Calls for Hands-Free Ban

Calls for Hands-Free Ban

A recent story reported by a growing number of news outlets is that hands-free phone use is dangerous while driving. The story is based around a study by the University of Sussex which concludes, “Imagery-inducing distraction leads to cognitive tunnelling and deteriorated driving performance”.

As we would expect, this study has led to at least one pressure group calling for a ban on all mobile phone use while driving, including hands-free.

Brake is a road safety charity and campaigner, so any study that supports their case for banning all mobile phone use is obviously welcomed.

On their website they state, “New research from psychologists at the University of Sussex has found driving while talking on a hands-free phone can be just as distracting as talking on a hand-held mobile. Brake is now renewing its calls for the government to look again at the laws around driving and mobile phone use.”

However, they do not take into account that reaction times are far better with hands-free devices, therefore making them far less likely to be the cause of an incident. So the words, “just as distracting” do not equate to “just as dangerous”.

Brake doesn’t seem to have considered that a ban on hands-free phone use while driving could see an increase in hazards on our roads, caused by drivers stopping to take or make phone calls.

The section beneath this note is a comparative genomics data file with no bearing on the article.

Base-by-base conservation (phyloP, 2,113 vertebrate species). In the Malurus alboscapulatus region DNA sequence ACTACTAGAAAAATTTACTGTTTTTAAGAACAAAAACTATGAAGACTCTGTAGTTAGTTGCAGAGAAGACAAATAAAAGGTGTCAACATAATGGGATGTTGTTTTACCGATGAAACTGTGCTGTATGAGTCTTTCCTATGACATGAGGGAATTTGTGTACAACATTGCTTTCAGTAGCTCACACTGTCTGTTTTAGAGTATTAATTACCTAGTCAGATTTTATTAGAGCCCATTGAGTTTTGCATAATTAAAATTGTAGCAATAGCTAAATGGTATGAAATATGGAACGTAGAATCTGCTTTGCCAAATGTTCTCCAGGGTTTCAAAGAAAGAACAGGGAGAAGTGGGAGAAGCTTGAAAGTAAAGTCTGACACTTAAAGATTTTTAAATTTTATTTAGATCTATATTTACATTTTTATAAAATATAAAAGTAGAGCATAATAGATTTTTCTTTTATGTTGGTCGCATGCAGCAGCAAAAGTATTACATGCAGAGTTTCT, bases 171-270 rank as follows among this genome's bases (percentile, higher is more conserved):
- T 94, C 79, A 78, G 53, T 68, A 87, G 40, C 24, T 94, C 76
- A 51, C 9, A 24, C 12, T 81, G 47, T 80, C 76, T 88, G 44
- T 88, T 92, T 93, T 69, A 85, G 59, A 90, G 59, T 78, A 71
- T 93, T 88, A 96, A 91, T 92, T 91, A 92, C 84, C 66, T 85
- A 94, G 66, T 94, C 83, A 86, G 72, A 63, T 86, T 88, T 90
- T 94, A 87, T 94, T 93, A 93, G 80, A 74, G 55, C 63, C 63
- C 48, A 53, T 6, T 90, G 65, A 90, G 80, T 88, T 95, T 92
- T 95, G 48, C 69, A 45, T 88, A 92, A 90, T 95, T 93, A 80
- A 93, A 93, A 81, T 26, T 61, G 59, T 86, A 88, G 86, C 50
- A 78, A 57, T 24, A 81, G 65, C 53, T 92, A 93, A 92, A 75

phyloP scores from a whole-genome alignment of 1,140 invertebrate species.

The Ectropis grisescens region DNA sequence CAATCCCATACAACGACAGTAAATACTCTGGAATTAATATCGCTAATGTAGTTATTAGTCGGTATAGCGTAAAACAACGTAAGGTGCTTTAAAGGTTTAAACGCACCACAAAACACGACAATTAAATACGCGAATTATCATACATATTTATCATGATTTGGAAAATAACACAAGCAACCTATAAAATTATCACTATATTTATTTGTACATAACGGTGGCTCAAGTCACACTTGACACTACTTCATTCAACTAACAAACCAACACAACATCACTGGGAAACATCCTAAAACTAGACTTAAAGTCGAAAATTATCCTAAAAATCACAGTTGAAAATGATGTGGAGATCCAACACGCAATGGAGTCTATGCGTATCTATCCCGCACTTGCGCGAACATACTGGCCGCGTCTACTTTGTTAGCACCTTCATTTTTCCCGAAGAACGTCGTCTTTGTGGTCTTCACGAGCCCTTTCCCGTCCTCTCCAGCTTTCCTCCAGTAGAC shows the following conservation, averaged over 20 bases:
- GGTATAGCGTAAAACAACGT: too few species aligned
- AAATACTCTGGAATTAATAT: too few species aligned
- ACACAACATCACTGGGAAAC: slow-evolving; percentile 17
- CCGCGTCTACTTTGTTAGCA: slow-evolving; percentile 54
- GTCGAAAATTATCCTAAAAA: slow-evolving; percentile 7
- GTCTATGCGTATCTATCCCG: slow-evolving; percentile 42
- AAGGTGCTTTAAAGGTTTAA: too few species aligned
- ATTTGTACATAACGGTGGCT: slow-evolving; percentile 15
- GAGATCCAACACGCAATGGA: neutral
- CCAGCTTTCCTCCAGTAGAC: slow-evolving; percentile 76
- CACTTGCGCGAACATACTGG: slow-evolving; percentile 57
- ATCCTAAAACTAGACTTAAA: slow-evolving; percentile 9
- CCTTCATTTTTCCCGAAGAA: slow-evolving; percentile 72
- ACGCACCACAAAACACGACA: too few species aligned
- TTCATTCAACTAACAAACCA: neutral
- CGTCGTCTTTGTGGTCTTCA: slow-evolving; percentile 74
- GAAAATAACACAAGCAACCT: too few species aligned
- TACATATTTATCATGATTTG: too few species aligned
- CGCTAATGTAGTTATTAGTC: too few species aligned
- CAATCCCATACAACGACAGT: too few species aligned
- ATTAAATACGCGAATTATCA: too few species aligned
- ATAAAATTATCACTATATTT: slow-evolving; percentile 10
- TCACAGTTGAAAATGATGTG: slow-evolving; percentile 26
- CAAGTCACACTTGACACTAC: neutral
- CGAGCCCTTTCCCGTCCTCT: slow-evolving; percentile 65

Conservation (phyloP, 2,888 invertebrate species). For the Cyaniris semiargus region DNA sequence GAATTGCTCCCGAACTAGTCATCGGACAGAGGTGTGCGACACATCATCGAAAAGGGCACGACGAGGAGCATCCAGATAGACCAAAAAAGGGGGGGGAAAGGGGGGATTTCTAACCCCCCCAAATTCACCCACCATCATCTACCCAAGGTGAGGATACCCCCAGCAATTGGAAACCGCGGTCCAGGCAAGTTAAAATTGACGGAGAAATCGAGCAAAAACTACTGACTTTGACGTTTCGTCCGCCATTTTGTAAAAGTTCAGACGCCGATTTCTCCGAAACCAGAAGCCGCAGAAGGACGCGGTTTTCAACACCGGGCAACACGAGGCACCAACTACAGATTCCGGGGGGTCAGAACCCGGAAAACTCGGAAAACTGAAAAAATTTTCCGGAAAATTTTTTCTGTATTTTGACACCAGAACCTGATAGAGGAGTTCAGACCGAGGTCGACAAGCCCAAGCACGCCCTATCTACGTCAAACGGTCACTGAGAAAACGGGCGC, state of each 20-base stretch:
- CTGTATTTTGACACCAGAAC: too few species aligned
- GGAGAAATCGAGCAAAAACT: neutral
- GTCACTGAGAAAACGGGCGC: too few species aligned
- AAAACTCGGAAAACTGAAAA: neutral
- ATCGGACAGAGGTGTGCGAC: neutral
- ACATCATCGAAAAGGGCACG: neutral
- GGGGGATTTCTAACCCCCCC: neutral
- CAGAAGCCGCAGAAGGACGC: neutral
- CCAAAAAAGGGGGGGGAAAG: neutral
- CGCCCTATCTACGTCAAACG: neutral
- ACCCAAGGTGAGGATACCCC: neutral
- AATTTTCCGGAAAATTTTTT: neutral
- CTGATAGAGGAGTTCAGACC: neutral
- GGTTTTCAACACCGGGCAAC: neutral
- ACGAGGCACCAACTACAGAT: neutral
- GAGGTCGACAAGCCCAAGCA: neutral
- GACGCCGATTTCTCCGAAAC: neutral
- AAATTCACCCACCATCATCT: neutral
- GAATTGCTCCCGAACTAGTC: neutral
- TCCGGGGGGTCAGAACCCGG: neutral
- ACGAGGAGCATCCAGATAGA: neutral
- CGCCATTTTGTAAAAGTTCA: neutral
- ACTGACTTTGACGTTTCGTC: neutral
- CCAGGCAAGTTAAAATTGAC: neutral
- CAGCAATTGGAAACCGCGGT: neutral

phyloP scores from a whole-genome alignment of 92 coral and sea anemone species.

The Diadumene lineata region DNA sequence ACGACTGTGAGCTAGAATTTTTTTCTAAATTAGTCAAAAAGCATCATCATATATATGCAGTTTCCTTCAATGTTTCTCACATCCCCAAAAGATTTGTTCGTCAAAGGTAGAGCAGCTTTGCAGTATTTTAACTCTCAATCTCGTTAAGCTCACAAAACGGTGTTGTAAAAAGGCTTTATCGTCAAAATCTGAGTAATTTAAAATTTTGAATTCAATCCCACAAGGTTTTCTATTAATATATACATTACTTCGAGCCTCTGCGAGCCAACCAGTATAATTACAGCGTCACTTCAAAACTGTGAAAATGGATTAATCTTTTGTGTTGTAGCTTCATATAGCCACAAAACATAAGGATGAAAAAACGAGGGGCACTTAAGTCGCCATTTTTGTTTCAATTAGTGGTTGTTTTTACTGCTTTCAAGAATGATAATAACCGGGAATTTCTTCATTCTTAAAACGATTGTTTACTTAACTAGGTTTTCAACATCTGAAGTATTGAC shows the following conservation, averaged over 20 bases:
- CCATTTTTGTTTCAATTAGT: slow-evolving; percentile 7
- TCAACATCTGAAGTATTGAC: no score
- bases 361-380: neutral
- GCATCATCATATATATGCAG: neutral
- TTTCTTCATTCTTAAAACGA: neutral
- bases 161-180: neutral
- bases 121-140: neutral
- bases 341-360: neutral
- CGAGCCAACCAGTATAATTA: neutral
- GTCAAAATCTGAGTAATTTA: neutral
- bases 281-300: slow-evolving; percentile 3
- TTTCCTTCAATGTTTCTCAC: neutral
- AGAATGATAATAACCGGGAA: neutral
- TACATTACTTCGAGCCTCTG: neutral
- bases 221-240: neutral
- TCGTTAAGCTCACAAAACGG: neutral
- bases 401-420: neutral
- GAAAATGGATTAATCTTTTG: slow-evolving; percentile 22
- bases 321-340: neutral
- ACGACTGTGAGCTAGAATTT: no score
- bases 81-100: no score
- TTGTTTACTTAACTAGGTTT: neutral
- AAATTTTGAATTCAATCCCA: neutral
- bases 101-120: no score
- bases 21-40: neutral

Largely ignored is the fact that the study is based around conversations that induce imagery which creates competition for specific brain resources. Not all conversations meet this criterion.

It is also noteworthy that the subjects in the study’s experiments were not professional drivers and the experiments used a simulated driving experience.

The full paper can be purchased here.



RHA Brexit Survey

The RHA’s EU Referendum survey results reveal that 61% of hauliers are in favour of the UK leaving the EU, while 30% wish to remain, with 10% still undecided.


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COVID 19 Statement

The partial lock-down in the UK has led to many movers wondering if they are required to temporarily shut down their business.

Before you make a decision, please consider the following.

The lock-down is aimed primarily at non-essential retail and leisure in an attempt to slow the spread of the virus.

Transport and freight are considered essential.


If you choose to continue working, there are a few steps you can take to reduce the risk of spreading the virus.

Follow the guidelines issued by the Government and instruct your staff to do likewise.

For domestic removals, clean all door handles and handrails, etc at both premises with an appropriate sanitiser.
Frequently clean all equipment (including vehicle cab interiors) with soap and water or a sanitiser.
Only send the minimum number of staff required (usually 2) to complete the job.
Request from the customer that they ask family and friends to stay away during the move.
Ask the customer to keep their distance during the move.
Don’t do home-visit surveys. Conduct surveys over the phone or by video call.

AIM believes that you should avoid all unnecessary work, but carry out essential work if possible.

AIM can’t and won’t tell you whether you should close your business. That is your decision.